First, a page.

The view of America as a Christian nation, founded on Christian principles is quite controversial, to say the least, and reflects some unsupportable revisionist history (exemplified by the Texas Board of Education textbook standards that delete Thomas Jefferson from a list of influential political thinkers). But putting that controversy aside, or even conceding for the sake of argument the presumptive Christianity of a few Founders, the hard question remains: what difference should it make to judges interpreting the Constitution today? Are historical customs and ideals reference points, or mandates?
Judge Crabb unequivocally rejected the proposition that "religious conduct that would otherwise violate the establishment clause may be upheld for the sole reason that the practice has a long history...If one were to read the establishment clause as permitting any practice in existence around the time of the framers, this would likely mean that the government would be free to discriminate against all non-Christians." So, while "early Congress's political actions" are "relevant," she observes (quoting Justice Souter,) they are not "determinative ... of constitutional meaning." This view is countered by the originalist approach to constitutional jurisprudence, articulated most famously by Justice Scalia and shared by ADF's Joel Oster. In his view, the First Amendment's ban on established religion was "only intended to prohibit a state church," not official religious exercises, like prayer or Ten Commandment displays.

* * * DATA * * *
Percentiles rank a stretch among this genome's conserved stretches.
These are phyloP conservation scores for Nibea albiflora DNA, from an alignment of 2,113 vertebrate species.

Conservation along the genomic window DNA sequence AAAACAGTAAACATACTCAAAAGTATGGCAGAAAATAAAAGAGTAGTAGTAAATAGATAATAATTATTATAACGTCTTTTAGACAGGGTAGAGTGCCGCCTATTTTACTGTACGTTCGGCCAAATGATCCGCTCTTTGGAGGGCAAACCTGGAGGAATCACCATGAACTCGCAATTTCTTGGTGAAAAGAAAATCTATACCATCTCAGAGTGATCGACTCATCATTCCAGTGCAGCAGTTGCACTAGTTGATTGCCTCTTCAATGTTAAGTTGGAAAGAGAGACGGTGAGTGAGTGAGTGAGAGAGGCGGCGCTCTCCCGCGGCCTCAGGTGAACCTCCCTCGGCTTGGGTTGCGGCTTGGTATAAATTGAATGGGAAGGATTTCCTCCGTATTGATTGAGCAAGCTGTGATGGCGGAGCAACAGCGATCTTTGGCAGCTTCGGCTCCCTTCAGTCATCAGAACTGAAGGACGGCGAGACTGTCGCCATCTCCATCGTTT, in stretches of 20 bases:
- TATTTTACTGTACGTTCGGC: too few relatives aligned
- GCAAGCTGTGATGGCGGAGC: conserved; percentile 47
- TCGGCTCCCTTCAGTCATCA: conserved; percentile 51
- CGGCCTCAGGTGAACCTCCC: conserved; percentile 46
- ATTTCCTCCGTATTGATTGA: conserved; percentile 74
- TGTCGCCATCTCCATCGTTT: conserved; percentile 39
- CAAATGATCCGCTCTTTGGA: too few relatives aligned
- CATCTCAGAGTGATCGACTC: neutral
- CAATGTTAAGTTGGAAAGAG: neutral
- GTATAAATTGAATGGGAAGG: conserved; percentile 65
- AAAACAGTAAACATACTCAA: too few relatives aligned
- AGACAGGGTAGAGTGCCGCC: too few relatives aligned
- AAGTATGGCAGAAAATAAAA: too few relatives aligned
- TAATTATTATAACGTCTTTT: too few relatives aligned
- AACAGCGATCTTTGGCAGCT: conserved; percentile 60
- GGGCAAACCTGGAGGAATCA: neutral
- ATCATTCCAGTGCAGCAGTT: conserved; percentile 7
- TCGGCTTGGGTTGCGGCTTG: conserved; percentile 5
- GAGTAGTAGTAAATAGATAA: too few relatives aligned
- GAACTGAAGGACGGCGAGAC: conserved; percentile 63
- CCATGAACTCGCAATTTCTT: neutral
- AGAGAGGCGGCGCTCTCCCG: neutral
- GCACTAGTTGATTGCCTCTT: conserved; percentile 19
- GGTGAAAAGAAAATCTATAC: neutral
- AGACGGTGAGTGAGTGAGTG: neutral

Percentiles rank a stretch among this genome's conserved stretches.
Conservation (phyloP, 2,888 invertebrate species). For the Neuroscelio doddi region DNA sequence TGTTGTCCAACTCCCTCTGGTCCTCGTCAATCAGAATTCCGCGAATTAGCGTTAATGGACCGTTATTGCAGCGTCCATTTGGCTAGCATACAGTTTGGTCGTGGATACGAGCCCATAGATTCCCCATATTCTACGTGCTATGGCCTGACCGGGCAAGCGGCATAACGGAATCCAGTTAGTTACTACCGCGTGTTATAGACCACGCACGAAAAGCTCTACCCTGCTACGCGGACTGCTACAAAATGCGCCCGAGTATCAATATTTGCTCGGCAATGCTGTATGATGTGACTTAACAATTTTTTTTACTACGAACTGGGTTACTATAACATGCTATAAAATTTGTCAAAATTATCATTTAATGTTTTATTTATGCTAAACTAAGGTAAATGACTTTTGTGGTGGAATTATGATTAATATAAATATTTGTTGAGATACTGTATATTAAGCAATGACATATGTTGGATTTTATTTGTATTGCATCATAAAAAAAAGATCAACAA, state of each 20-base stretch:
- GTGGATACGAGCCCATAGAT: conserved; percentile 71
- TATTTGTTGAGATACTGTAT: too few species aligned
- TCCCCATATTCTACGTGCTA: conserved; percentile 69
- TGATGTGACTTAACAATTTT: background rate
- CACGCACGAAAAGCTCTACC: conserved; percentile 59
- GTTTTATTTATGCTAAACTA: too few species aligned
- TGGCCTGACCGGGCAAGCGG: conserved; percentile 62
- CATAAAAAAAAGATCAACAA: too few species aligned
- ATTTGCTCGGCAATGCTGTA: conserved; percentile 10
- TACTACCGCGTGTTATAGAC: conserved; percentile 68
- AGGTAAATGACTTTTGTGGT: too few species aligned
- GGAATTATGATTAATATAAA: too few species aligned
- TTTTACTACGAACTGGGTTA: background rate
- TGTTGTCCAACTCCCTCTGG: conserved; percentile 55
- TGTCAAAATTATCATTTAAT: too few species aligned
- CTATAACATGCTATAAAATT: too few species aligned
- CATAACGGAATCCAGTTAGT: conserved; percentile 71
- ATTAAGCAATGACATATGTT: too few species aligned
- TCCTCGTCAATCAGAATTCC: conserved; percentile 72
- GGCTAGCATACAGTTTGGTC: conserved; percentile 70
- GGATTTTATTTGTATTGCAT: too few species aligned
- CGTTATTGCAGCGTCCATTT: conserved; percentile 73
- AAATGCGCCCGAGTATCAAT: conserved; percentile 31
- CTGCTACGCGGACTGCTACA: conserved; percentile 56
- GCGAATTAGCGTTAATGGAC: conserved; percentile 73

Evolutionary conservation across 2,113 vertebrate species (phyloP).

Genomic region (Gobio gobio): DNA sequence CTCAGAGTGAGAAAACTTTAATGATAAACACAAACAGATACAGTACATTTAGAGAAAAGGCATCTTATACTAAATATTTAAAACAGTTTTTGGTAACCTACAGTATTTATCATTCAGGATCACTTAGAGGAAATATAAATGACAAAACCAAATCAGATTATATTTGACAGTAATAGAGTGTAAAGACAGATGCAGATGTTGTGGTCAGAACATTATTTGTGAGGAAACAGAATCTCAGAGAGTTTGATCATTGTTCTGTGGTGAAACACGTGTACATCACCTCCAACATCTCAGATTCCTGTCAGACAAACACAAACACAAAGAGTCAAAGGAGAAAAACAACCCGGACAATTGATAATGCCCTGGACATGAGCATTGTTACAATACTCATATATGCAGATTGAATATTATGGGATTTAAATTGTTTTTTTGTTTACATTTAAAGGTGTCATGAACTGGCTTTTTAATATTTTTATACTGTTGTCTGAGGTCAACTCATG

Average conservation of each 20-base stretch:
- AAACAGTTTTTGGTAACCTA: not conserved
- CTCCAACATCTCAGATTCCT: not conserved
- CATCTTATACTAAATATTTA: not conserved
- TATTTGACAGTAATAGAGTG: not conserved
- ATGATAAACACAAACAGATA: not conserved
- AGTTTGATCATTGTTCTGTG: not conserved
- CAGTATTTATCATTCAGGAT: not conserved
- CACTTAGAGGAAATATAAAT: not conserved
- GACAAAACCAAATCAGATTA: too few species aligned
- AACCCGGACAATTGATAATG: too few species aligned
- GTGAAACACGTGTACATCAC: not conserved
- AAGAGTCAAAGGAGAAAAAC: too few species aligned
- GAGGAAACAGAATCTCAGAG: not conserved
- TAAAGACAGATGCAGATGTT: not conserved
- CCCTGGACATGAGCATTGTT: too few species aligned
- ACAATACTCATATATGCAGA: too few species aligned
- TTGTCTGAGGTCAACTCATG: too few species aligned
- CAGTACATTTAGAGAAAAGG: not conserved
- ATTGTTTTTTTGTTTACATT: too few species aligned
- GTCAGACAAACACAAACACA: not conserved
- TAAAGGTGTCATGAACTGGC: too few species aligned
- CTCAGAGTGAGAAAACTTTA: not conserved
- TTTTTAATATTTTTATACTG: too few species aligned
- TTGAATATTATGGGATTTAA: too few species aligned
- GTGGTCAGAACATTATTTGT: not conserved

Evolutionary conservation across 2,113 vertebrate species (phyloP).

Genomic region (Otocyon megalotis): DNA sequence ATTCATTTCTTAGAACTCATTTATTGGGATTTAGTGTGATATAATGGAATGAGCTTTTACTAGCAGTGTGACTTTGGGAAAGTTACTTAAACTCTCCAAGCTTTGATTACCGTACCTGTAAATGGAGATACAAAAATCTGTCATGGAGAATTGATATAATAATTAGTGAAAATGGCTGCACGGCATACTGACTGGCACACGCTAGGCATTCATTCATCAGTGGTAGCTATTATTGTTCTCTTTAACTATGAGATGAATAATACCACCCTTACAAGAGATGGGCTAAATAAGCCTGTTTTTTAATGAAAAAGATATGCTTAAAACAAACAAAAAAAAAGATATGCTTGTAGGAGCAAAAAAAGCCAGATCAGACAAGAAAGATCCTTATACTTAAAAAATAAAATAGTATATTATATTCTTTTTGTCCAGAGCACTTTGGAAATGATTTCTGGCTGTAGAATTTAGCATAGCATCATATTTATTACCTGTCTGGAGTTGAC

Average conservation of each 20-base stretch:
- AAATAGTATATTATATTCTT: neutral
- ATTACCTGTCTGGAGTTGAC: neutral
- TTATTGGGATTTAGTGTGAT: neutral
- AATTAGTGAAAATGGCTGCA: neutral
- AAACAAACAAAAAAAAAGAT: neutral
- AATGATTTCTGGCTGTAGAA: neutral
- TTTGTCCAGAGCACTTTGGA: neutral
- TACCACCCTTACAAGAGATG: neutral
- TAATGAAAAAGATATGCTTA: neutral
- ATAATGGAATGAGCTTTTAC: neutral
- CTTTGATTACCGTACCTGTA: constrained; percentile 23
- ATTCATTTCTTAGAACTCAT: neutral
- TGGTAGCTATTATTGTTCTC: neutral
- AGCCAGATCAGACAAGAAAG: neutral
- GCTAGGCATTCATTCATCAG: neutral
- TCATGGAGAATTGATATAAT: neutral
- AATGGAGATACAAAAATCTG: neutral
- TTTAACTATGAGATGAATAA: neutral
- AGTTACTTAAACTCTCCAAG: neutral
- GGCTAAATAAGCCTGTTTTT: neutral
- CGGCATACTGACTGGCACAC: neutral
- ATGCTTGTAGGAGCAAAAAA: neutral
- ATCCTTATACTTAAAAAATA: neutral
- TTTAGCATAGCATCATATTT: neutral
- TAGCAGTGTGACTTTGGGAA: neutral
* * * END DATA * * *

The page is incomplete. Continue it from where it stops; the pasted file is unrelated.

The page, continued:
Oster and other advocates of official religiosity (and official Christianity in particular) aim to reverse the "last fifty years or so" of establishment clause rulings, which they regard as "inconsistent" with the Founder's intent. In this view, the Supreme Court's 1962 decision invalidating the New York State school prayer marked the beginning of a radical departure from the path of constitutional righteousness. (I recited this prayer resentfully every day, throughout elementary school, although I can't say I was harmed, much less indoctrinated by it (which didn't make it right). Instead, compulsory recitation of the prayer, followed by the Pledge of Allegiance, only increased my sense of alienation from religion and nurtured a healthy distrust of nationalism and other collectivisms.)
Official school prayers seem unlikely to be reinstated, thanks partly to the difficulty of fashioning one prayer that satisfies all prayerful and politically influential religionists. But the Supreme Court is gradually adopting a more permissive view of government sponsored religious activities. It's progress, or regress, is fitful -- in 2005, the Court ruled for and against two respective official Ten Commandment displays -- but the trend seems clear. Just this week, in Salazar v Buono, the Court upheld a controversial congressional land transfer designed to allow a large cross to remain on display in the Mojave National Preserve. In 2007, in Hein v Freedom from Religion Foundation, the Court struck down FFRF's challenge to executive branch expenditures in support of the Bush Administration's "faith-based" initiatives.